Unfair Criticism of the Supreme Court and....

Fri, 3 May 2013 Source: Jajah, Mahmoud

.... What Gabby Didn’t Really Say!

I read with shock and trepidation the piece written by Gabby Asare-Otchere Darko, a Lawyer and the Executive Director of the Danquah Institute which was published on myjoyonline.com on May 2, 2013 (Supreme Court shows its timidity in Mornah case). I was shocked to the marrow because such a piece, coming from a Lawyer who, to all intents and purposes, ought to know better will decide not only to write the way he wrote but also to unfairly criticize our revered Judiciary for doing their job. I read with trepidation because Gabby is gradually assuming a “notorious” posture in his writings in the sense that he feels he is the most knowledgeable person in Ghana.

What was the “crime” of the Supreme Court? A citizen of Ghana, Bernard Mornah who felt that a provision of the 1992 Constitution, and a Section of an Act of Parliament (the Holidays Act, Act 601) has been violated by a subsidiary or a subordinate legislation (a Constitutional Instrument C.I.74) proceeded to the Supreme Court for a declaration to that effect. According to Rule 71B of C.I.74 [The Supreme Court (Amendment) Rule, 2012], the decision of the Supreme Court in respect of a petition presented before it to challenge the election of a President cannot be reviewed. In other words, whatever the decision the nine Justices currently sitting on the election petition will come out with will be final. And this, according to Bernard Mornah is in conflict with Article 133(1) of the Constitution which provides that “The Supreme Court may review ANY (emphasis mine) decision made or given by it on such grounds and subject to such conditions as may be prescribed by rules of court.” Clearly, even from a layman’s perspective, there is a conflict between these two laws, and the 1992 Constitution in Article 1(2) provides that “This Constitution shall be the supreme law of Ghana and any other law found to be inconsistent with any provision of this Constitution shall, to the extent of the inconsistency, be void.” The Supreme Court followed the law strictly and declared a portion of their own (notice that C.I.74 is a creation of the Judiciary) legislation to be void. How then will anybody turn to accuse the Supreme Court of timidity? …of who or what?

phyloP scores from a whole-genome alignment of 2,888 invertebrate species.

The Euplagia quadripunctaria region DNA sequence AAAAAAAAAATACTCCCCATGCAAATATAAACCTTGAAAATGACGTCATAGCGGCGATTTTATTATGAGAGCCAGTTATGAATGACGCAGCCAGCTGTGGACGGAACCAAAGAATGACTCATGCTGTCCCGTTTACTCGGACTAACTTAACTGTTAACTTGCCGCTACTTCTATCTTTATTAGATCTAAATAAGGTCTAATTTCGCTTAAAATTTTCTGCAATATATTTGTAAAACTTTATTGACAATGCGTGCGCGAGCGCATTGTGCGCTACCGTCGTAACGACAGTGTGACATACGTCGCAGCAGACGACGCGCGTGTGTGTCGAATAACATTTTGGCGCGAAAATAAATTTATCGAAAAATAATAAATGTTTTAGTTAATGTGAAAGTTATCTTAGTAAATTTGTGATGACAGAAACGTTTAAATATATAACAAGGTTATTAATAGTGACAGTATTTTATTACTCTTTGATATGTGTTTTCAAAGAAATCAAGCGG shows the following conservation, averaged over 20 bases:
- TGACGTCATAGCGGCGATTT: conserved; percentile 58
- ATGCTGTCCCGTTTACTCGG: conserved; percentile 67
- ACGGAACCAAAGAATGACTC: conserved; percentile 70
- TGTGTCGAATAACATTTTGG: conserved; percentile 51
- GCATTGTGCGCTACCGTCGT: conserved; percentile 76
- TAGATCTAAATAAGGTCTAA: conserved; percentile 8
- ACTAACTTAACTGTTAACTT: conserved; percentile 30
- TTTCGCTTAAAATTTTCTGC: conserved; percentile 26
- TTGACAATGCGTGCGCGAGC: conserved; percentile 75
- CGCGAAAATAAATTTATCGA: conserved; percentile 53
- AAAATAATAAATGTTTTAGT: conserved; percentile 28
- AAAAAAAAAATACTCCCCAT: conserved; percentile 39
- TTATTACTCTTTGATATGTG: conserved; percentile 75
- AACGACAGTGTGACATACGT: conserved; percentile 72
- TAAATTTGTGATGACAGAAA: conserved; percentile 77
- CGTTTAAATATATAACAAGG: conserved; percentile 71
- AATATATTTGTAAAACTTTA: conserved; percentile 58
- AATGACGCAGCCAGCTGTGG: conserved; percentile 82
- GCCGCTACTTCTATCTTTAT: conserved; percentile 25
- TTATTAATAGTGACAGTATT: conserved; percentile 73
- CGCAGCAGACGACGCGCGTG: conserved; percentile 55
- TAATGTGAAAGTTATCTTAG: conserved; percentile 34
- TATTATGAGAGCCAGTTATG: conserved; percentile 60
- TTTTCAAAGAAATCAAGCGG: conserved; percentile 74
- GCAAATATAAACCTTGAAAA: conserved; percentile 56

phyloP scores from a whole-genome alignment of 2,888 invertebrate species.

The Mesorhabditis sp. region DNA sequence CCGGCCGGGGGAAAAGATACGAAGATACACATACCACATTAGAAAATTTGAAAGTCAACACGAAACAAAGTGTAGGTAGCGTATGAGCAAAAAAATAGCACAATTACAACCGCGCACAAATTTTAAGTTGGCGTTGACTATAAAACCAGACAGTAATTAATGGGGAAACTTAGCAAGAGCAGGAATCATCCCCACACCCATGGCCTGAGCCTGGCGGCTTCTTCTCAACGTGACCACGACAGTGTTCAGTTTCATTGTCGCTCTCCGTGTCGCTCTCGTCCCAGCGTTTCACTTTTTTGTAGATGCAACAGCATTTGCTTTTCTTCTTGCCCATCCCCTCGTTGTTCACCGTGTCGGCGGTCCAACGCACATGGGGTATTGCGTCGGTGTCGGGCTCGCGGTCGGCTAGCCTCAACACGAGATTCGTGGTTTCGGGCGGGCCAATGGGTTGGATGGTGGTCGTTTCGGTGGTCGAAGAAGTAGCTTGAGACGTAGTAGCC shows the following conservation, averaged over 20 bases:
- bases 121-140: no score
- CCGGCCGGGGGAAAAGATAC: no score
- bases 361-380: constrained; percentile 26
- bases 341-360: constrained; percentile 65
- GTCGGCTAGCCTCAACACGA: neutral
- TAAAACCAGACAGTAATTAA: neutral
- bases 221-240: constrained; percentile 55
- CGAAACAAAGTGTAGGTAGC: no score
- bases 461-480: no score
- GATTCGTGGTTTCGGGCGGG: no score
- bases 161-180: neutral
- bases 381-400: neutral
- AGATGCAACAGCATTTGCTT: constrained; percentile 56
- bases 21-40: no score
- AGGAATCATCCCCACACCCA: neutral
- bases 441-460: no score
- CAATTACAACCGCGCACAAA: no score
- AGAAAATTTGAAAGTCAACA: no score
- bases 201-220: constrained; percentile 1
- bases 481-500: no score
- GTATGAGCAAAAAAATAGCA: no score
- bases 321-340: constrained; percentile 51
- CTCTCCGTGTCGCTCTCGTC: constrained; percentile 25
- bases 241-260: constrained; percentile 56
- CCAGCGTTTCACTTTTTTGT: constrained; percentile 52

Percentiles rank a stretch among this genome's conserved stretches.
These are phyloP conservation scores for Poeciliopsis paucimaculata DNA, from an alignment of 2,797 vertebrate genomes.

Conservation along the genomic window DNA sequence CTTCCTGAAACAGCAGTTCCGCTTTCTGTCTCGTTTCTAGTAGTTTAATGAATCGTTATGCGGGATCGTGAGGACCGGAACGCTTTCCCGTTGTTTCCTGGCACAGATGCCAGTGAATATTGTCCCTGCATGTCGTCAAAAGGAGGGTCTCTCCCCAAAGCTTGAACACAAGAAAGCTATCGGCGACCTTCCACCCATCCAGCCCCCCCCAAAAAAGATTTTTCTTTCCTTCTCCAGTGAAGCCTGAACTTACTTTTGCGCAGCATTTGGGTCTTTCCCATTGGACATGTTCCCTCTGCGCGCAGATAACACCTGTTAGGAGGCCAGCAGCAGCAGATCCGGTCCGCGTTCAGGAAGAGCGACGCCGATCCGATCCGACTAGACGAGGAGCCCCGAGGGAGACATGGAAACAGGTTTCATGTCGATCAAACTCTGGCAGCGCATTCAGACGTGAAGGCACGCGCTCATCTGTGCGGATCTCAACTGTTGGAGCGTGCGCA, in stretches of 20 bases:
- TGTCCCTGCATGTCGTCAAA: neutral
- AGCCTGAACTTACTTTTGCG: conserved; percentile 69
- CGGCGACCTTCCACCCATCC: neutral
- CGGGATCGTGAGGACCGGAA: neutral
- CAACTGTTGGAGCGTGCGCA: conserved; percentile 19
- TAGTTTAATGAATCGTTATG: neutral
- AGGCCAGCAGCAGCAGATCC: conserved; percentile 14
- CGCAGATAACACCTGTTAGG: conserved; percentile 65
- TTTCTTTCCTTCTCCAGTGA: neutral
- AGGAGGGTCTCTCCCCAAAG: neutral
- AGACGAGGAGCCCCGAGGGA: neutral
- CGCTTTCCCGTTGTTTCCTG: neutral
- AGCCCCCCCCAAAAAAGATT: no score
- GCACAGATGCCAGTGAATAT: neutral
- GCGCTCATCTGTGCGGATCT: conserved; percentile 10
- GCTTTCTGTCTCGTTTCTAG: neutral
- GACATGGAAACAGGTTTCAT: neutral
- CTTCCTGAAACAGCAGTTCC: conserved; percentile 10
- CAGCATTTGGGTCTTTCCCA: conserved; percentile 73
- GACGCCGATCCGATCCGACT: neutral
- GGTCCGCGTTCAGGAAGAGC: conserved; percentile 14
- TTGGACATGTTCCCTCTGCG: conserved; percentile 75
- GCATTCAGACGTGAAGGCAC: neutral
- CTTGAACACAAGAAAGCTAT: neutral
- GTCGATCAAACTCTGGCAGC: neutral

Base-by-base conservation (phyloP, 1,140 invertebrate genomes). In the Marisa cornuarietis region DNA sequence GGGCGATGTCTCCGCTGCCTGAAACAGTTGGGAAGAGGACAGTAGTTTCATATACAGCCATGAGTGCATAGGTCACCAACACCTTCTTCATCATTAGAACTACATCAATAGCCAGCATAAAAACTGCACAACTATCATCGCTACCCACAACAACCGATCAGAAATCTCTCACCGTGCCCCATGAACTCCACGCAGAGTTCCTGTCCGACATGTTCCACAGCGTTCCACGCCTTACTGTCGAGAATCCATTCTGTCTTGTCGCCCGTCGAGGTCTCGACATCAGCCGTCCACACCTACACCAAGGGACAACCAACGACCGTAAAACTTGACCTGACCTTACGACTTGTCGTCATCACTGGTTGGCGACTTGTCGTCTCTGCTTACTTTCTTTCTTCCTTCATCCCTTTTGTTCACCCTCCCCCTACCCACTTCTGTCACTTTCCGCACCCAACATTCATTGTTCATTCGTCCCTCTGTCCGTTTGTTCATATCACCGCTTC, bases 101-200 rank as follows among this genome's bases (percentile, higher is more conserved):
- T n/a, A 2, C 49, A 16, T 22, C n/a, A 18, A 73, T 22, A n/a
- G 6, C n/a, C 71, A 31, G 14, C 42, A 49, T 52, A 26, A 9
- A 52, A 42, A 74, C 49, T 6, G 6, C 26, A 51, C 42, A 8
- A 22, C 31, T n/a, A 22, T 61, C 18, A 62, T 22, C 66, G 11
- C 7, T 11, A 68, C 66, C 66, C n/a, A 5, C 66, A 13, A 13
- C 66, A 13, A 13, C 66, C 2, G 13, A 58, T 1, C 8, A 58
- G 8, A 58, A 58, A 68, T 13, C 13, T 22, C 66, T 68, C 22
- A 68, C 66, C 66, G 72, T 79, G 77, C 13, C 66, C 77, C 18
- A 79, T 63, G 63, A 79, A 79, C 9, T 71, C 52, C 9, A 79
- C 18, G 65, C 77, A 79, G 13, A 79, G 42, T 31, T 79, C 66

The second issue is that Rule 69C(5) of C.I.74, said “The Court shall sit from day to day, including public holidays.” This is also in clear violation of Act 601. For clarification sake please indulge me to state the entire Section 4 of Act 601:

‘Prohibition of Business on Public Holidays

(1) Subject to sections 1, 3 and 6 and subsection (2) of this section, a person shall not open a shop for the purposes of selling or trading or engage in a business on a public holiday.

(2) Subsection (1) does not apply to

(a) food or grocery shops;

(b) drug or pharmacy shops;

(c) licensed restaurants or hotels;

(d) local markets for sale of food or foodstuffs;